In this lovely land of corrugated cartons and plastic bags,
we want our entertainment packaged as neatly as the rest of our consumer goods:
an attractive label on the outside, a complete and accurate detailing of contents
there or on the inside, no loose ends, no odd parts, nothing left out.
Thus the Hollywood movie tradition, wherein the bad ones get it in the end,
the good ones triumph and the joys provide the proper balance for the tears.
Not that we are unsophisticated - particularly in the face of competition
from foreign films that have had the temerity to suggest that life, unlike the
good things therein, does not come in small packages or packages of any size;
that though the sun sets daily, it does not do so solely as a happiness-ahead
backdrop for lovers, and that the not-nice people can have it as good as
and frequently better than the nice ones.
- Judith Crist
My Heroes Have Not Always Been Cowboys
27 May 2003
In her criticism of the "Hollywood ending," it's entirely possible that Crist had some justification for complant. The problem is, the sentences above are the opening two paragraphs of her review of Hud, a film she apparently admired a great deal - and there our troubles begin.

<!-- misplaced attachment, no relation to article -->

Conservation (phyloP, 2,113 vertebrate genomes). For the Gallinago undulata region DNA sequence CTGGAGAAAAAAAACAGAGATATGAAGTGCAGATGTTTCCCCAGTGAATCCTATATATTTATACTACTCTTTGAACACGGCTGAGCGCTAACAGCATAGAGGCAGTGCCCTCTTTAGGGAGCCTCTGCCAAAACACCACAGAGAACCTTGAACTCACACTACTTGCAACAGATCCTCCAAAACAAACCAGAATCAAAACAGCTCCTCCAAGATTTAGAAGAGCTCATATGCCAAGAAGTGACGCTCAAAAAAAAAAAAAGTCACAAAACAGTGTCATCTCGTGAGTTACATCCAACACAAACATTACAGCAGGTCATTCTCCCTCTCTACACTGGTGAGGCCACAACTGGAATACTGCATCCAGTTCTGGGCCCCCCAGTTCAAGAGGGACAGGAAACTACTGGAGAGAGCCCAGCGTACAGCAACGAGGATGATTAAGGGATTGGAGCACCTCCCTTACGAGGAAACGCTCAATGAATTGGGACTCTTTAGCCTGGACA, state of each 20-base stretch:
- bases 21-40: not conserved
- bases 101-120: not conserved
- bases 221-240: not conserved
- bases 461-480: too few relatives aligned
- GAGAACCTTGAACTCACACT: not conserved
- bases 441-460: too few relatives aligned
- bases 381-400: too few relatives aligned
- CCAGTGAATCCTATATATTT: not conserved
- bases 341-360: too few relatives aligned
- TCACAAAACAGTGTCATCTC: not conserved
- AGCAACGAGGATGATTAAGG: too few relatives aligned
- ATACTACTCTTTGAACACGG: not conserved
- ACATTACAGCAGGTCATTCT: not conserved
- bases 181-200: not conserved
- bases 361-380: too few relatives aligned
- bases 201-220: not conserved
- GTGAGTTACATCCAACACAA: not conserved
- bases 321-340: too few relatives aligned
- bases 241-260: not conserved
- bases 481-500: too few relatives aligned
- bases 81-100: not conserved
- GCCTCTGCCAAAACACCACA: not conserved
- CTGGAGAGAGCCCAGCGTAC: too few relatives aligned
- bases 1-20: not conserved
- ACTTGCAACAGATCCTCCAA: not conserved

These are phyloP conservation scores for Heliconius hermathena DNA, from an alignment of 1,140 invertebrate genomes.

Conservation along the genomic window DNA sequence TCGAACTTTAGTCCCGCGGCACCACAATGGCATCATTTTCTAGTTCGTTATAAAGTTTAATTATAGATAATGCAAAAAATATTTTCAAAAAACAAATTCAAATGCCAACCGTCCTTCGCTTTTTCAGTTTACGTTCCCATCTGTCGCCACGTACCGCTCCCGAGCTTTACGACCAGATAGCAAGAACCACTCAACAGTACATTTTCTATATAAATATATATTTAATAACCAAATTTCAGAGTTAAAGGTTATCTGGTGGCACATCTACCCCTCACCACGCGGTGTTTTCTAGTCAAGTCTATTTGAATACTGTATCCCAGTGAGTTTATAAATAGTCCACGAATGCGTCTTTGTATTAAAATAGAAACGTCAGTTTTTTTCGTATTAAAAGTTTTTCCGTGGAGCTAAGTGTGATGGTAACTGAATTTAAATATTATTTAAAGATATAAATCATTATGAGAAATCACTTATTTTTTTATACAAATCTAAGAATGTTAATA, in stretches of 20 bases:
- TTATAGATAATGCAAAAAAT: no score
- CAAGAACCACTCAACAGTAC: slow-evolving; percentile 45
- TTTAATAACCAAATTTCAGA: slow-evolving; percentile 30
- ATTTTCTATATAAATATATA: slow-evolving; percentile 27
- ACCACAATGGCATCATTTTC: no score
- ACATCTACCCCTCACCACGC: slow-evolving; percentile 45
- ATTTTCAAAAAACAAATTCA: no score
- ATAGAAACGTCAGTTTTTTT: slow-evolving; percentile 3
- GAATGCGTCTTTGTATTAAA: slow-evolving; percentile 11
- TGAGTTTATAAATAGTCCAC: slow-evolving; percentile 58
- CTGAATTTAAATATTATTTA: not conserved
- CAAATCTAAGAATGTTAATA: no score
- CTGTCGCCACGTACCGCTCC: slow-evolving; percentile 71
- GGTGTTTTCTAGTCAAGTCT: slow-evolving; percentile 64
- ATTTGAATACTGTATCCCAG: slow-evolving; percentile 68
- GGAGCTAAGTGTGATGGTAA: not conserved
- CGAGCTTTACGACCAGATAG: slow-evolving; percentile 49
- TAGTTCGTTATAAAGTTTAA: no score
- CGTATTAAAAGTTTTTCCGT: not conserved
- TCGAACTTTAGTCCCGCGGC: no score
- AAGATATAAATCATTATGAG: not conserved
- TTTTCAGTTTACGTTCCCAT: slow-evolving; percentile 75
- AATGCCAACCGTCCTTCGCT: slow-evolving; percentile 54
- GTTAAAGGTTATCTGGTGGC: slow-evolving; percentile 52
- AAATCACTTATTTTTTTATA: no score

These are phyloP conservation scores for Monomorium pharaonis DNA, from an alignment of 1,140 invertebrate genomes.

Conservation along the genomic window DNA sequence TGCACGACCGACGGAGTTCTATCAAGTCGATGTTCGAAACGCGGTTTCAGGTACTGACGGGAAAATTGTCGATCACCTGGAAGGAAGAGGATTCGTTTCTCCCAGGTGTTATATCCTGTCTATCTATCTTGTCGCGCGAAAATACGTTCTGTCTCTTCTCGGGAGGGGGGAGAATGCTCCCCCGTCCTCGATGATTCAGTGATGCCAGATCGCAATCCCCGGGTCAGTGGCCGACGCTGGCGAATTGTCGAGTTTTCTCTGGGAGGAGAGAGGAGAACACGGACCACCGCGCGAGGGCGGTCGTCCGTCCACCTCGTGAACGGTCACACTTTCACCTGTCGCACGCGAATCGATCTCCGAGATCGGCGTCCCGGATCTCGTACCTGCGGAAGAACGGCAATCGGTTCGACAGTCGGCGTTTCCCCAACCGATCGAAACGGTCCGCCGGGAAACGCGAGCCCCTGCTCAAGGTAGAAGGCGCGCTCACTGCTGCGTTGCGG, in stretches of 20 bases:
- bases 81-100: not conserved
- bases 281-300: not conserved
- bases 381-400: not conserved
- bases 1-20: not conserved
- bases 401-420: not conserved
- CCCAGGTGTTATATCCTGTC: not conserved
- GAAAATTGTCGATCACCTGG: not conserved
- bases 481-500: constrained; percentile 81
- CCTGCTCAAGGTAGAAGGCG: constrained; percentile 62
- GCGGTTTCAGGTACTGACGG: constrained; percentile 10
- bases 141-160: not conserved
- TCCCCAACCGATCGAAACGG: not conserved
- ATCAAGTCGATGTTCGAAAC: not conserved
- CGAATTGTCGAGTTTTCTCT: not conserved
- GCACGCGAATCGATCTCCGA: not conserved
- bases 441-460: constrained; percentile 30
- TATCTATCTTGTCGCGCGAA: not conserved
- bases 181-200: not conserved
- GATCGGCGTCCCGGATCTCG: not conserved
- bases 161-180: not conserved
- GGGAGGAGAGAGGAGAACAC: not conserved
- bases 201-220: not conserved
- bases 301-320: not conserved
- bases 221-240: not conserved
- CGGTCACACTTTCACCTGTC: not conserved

I don't know if you've seen Hud, but it is, even by Crist's admission, a wholly unsympathetic film ... about a wholly unsympathetic person, and the three people who come closest to him and then eventually learn what he is, each reacting to him in their own way. It is not an easy film to watch, so much so that I have never made the full attempt; a few bites of that apple were enough to inform me that it was rotten all the way through.
Hud is, as far as I can tell, a movie that gives the audience nothing, nothing to pin their emotions on, nothing positive at all. It is an exhibit of horrors, daring the viewer to have the tenacity and digestive stability to stick it out to the end.
Now, it's worth noting that Pauline Kael thought all of the other critics (including Crist, who she goes so far as to mention by name) missed the joke on Hud. She said that
Hud is a commercial Hollywood movie that is ostensibly an indictment of materialism, and it has been accepted as that by most of the critics. But those who made it protected their material interest so well that they turned it into the opposite: a celebration and glorification of materialism - of the man who looks out for himself - which probably appeals to movie audiences because it confirms their own feelings. This response to Hud may be the only time the general audience has understood film makers better than they understood themselves. Audiences ignored the cant of the makers' liberal, serious intentions, and enjoyed the film for its vital element: the nihilistic "heel" who wants the good things out of life and doesn't give a damn for the general welfare.